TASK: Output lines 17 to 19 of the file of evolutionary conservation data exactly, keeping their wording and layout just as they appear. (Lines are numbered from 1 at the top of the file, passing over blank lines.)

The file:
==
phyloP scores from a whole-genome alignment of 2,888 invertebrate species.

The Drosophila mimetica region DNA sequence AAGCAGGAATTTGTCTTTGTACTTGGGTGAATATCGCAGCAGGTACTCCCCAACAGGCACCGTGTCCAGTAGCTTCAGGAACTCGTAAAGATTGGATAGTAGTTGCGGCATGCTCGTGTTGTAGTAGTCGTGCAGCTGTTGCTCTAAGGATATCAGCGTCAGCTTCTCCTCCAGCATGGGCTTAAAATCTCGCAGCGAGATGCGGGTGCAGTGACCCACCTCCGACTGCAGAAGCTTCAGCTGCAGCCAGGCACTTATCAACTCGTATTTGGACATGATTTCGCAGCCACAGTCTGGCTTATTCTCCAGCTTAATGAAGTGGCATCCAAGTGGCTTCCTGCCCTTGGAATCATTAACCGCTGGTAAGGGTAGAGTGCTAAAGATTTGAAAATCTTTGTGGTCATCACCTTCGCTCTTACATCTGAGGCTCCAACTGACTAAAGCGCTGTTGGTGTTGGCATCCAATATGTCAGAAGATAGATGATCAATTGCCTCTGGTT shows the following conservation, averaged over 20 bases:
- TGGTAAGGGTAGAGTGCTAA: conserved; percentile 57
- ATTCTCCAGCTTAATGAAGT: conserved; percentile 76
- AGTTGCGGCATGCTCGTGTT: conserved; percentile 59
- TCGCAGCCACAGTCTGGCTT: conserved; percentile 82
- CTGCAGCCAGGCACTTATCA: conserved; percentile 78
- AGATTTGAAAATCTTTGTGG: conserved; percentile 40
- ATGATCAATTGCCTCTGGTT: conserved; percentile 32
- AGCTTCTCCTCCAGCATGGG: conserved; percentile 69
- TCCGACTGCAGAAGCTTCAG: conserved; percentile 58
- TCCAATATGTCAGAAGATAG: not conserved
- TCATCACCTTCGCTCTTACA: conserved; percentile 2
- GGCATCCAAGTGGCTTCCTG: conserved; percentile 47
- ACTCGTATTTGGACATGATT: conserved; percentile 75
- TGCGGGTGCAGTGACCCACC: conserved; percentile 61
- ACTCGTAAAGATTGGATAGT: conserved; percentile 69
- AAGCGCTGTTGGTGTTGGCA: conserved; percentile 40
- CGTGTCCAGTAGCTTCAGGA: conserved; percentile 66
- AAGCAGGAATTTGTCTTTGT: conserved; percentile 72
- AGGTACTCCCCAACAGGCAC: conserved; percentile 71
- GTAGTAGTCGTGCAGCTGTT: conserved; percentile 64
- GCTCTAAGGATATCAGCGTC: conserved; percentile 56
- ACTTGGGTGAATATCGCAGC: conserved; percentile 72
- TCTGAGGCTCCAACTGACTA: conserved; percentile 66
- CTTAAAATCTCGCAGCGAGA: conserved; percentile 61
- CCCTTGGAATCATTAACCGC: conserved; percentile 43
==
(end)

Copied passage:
- ACTCGTAAAGATTGGATAGT: conserved; percentile 69
- AAGCGCTGTTGGTGTTGGCA: conserved; percentile 40
- CGTGTCCAGTAGCTTCAGGA: conserved; percentile 66